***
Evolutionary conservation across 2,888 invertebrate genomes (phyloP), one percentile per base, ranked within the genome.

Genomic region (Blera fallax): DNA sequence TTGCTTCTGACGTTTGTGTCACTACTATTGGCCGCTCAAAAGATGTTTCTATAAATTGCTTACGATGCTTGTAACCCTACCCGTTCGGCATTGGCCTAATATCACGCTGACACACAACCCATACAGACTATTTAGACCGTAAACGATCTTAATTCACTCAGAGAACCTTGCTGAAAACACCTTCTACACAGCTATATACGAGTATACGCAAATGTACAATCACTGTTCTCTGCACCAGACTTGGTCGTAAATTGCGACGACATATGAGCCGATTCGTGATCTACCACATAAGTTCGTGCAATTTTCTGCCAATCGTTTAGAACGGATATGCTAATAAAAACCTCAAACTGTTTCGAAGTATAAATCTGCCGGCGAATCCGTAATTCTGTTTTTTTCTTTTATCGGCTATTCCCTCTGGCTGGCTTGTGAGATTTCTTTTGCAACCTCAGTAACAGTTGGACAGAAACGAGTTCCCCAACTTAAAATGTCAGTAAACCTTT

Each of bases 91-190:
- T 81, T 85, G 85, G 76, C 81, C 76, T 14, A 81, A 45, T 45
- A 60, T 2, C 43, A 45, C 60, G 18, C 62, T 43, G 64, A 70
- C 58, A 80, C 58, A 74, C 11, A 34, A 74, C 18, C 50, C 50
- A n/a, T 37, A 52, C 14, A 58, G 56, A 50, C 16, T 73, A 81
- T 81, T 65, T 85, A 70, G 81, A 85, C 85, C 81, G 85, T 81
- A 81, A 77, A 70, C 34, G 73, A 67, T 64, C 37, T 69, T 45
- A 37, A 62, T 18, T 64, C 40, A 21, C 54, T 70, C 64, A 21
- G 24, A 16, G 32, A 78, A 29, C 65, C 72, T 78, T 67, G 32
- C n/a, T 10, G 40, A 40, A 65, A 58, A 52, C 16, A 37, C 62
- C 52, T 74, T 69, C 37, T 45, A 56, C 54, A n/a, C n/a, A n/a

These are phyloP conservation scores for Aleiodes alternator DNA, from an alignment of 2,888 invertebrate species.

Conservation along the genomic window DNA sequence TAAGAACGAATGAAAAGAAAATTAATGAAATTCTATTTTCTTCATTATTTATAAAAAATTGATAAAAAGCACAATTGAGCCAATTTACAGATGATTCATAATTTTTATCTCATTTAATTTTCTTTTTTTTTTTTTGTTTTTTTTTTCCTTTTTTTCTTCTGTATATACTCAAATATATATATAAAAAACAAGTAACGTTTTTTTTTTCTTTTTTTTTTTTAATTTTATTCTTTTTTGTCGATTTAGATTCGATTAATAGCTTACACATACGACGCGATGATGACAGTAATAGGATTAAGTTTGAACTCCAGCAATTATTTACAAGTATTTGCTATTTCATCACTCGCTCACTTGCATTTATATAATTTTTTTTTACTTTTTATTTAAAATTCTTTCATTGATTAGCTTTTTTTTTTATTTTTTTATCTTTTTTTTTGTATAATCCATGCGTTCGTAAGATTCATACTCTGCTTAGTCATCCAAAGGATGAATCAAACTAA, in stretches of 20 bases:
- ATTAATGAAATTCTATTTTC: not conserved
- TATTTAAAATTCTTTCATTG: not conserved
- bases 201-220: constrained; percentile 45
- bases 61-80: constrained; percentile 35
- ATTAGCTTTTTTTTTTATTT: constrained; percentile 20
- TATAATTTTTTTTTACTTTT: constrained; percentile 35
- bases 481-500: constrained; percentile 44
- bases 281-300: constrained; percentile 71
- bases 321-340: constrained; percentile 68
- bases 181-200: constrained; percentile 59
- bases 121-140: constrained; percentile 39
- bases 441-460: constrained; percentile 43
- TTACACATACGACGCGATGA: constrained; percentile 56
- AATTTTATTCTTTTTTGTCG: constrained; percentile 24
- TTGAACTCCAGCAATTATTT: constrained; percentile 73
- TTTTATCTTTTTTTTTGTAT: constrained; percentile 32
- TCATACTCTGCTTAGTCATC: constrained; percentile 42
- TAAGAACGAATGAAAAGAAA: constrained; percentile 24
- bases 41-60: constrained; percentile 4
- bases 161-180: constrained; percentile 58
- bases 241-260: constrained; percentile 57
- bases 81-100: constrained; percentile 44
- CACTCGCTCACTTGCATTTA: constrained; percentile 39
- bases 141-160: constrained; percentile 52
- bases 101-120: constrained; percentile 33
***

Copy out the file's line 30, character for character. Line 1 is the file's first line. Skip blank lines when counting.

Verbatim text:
- TTGAACTCCAGCAATTATTT: constrained; percentile 73